Free from the restraints of sitting in a partisan caucus, newly-appointed senators who identify as Independents are struggling with just how independent they should really be, and how far they should go in opposing the Liberal government’s agenda, according to a memo obtained by CBC News.
Independent Quebec Sen. Marc Gold, who serves in a leadership role as the caucus “liaison,” has sent a document to his colleagues in the Independent Senators Group (ISG) — many of whom are political neophytes with little past legislative experience — explaining how he believes his colleagues should balance their role as legislators in a chamber designed to be “complimentary” to the House of Commons with their desire to live out the independence the Liberal government promised them when they were appointed.
“This is a real dilemma for us, as we do not represent the government and are committed our Independence,” Gold writes.
In a section on “self-restraint” and “deference,” however, Gold urges senators to avoid defeating government legislation that enacts an election promise, thus adhering to the so-called “Salisbury Convention” that legislators in U.K.’s House of Lords follow when debating bills.
It’s an argument that echoes one recently made by the government’s representative in the upper house, Peter Harder, in a discussion paper that urges restraint when dealing with government business. “The credibility of Senate … depends on a measured and judicious approach to its relationship with the other place,” Harder writes.
‘Uncomfortable and unavoidable truth’
While Gold notes ISG members are not forced to show up to vote and are not held to account for missing sittings of the Senate — as was the common practice in the partisan caucuses — the ISG “bears a responsibility for how government bills are handled in the Senate.”
“This leads to an uncomfortable and unavoidable truth. If government bills are defeated because the ISG cannot muster the votes to support them, the critics of the new appointment process will conclude that the experiment was a failure. This would have the effect of delegitimizing the modernization project of creating a more effective, independent and less partisan Senate,” Gold writes.
So far, the Liberal government has depended on Independent senators — who now hold a plurality of seats in the Senate — to serve as their foot soldiers and help pass bills in the face of entrenched opposition from Conservative senators.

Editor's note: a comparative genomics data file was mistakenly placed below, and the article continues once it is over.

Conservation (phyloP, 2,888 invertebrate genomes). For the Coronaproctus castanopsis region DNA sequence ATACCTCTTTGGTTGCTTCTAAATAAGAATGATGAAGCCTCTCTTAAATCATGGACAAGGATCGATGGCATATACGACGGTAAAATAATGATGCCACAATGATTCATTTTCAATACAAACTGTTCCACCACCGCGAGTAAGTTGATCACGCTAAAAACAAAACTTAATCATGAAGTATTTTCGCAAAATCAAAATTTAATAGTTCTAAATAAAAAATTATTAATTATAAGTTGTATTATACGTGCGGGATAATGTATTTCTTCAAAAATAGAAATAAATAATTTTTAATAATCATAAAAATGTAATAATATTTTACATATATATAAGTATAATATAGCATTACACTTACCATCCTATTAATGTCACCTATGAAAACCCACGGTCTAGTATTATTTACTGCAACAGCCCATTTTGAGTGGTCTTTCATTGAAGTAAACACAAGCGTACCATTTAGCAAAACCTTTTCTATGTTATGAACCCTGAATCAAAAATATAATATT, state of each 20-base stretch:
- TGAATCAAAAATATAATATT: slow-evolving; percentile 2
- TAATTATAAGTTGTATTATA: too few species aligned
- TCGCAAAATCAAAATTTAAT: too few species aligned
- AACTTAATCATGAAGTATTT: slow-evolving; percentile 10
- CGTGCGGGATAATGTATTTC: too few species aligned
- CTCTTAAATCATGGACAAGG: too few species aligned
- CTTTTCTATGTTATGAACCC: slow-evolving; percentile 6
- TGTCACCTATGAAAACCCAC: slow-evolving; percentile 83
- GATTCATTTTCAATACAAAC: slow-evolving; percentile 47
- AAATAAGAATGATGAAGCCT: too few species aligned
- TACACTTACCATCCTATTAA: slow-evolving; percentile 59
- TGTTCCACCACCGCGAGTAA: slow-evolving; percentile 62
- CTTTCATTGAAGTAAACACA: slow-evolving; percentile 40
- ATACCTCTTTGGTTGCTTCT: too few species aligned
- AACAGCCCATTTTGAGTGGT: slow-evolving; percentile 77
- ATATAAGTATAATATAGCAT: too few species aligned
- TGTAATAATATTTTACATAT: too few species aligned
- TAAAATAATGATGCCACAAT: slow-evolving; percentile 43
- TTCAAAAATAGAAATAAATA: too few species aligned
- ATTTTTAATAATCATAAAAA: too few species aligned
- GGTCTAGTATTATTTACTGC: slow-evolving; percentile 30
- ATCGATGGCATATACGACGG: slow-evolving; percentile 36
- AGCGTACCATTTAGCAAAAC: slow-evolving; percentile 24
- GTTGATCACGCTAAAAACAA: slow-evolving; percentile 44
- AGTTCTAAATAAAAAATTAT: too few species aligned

The letter comes at a time of growing pains for the ISG, which just lost a member of its fledgling caucus: New Brunswick Sen. David Adams Richards.
In an interview with CBC News, Richards said he left the ISG to sit as a “non-affiliated” because he says he would feel more “comfortable doing things alone as I’ve always done. I’m just going to sit as a solitary independent.”
Richards said Trudeau promised him complete independence when he was named to the upper house.
“I don’t think anyone put put any pressure on me to vote … but it’s a fairly large group and I’d rather be on my own,” Richards said of the ISG. “I’ve got a position in the Senate given to me by Prime Minister Trudeau to be an independent and that is what I am going to be.”
The Gold memo was written after the government avoided a potentially embarrassing defeat on its cannabis legislation: Independent senators travelling with committees were asked to come back to Ottawa at the last moment to prop up the bill in the face of Tory opposition. Every member of the ISG, except for P.E.I. Sen. Mike Duffy, fell in line, voting to send the bill to committee for further study.
The government’s effort to mobilize ISG senators prompted accusations that the Independent label is a bit of a farce.
The Independents have voted largely in lockstep with the government’s Senate leadership team, but they haven’t shied away from proposing a flurry of amendments to government bills on everything from immigration to diversity on boards, changes to transport regulations and the definition of a status Indian, among others.
Recently, the Senate’s transport committee approved, with support from Independent, Liberal and Conservative members alike, an unusually large number of amendments — 19 — to the government’s omnibus transportation legislation, C-49.
Gold said that while there are grey areas, generally senators should not “give priority to our values and policy preferences” when voting or considering an amendment.
“Every piece of legislation needs to be assessed on its merits, and independent senators may very well disagree about the scope of their role. But our independence to vote or amend as we choose is not unlimited,” Gold writes.
“We were not summoned to the Senate to substitute our policy preferences for those of the elected House of Commons. This would be inconsistent with our role as a complimentary legislative body,” he writes. “Nor were we summoned to give free [rein] to the causes we champion, however virtuous they may be.”